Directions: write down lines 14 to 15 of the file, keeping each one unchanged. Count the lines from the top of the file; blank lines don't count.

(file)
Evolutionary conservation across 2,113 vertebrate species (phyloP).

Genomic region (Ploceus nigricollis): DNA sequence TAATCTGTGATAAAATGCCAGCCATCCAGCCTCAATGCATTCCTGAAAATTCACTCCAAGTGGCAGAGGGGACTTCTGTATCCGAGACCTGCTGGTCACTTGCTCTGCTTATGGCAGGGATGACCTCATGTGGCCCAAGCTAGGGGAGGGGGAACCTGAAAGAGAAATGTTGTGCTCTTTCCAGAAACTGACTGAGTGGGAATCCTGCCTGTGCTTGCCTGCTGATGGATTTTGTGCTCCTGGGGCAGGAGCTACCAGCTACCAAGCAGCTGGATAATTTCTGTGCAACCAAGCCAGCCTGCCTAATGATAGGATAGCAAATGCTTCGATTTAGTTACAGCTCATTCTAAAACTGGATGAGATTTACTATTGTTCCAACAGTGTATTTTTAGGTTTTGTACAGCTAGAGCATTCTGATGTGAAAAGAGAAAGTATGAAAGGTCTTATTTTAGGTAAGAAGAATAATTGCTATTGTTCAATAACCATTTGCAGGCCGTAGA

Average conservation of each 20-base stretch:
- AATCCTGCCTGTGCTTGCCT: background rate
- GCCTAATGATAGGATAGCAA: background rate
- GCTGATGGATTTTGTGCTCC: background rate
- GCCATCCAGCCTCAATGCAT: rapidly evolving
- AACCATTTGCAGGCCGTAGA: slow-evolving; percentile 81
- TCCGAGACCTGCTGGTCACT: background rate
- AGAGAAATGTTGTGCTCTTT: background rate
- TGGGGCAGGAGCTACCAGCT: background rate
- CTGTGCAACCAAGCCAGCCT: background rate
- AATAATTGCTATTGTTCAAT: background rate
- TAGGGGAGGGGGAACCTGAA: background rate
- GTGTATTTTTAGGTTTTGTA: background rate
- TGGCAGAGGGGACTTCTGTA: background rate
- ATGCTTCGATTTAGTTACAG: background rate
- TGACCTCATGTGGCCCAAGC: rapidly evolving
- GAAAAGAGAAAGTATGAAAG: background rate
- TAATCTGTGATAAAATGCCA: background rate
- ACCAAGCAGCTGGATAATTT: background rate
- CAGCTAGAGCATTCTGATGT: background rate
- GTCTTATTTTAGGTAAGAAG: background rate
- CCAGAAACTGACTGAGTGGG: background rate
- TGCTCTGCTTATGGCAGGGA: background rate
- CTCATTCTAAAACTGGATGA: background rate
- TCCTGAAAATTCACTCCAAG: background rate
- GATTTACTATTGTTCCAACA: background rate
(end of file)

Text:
- TAGGGGAGGGGGAACCTGAA: background rate
- GTGTATTTTTAGGTTTTGTA: background rate